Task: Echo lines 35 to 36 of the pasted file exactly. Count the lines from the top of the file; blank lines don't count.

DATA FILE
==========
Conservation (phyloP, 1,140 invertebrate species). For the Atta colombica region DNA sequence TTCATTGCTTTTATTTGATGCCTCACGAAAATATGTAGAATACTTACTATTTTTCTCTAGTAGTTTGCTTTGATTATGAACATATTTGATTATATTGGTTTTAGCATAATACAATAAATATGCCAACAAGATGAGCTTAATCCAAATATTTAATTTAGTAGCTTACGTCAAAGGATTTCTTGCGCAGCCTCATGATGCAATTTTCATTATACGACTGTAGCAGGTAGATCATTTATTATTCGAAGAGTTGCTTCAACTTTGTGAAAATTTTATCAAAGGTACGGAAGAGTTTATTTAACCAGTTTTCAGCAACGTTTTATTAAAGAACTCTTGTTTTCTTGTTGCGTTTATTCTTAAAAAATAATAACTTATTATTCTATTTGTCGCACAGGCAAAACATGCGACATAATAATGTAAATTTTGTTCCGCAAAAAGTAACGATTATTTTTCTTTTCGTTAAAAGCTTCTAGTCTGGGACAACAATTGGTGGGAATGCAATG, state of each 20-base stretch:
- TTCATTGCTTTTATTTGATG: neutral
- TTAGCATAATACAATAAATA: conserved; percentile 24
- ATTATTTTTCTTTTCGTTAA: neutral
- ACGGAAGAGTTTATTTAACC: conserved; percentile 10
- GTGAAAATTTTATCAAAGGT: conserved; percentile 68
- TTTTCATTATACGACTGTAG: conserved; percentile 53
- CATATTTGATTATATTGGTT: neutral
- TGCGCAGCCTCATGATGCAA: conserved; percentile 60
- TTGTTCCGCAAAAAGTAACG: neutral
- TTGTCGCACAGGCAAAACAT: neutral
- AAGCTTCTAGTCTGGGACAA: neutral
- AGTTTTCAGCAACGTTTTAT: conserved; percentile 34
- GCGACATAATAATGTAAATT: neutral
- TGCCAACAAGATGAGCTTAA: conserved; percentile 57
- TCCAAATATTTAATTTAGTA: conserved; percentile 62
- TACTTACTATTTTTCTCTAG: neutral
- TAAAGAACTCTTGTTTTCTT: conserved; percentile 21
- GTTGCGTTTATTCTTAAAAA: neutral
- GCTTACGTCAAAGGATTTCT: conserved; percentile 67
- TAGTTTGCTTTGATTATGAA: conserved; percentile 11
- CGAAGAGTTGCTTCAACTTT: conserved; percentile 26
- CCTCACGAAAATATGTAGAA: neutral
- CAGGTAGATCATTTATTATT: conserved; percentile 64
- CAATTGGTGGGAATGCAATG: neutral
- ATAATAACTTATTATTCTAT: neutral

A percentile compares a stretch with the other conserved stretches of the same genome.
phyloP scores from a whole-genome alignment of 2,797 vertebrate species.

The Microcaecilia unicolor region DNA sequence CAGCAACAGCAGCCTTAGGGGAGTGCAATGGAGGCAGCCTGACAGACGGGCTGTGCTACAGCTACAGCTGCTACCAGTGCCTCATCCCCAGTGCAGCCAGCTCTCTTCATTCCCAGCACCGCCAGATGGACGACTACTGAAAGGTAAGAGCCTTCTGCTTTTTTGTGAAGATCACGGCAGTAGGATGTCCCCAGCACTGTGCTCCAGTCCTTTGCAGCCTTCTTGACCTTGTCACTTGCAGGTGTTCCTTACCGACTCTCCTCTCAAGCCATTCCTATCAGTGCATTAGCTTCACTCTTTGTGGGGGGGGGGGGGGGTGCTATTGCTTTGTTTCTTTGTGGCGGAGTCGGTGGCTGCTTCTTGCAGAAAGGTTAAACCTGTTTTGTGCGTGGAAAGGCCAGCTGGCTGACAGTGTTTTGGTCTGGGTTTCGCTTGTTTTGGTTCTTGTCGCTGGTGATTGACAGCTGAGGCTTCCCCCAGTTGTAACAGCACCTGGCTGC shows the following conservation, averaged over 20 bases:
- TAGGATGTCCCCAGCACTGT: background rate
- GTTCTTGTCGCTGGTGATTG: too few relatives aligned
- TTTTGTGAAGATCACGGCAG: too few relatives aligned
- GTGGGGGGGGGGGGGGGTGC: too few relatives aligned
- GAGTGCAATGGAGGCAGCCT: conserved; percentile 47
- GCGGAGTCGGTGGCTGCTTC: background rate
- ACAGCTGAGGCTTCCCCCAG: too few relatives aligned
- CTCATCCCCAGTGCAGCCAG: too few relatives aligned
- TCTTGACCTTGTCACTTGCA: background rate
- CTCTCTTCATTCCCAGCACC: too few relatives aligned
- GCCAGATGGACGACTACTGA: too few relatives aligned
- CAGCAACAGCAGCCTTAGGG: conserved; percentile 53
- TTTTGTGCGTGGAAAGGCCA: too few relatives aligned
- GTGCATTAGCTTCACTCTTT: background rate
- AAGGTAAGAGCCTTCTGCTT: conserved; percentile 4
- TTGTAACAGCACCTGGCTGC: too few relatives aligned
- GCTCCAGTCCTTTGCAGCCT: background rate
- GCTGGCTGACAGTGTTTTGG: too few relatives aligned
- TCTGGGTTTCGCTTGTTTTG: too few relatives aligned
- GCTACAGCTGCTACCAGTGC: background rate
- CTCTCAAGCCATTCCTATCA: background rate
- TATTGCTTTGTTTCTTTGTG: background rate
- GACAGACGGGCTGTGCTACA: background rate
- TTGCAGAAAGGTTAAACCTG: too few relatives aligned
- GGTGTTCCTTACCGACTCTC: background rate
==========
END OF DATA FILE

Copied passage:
- GCGGAGTCGGTGGCTGCTTC: background rate
- ACAGCTGAGGCTTCCCCCAG: too few relatives aligned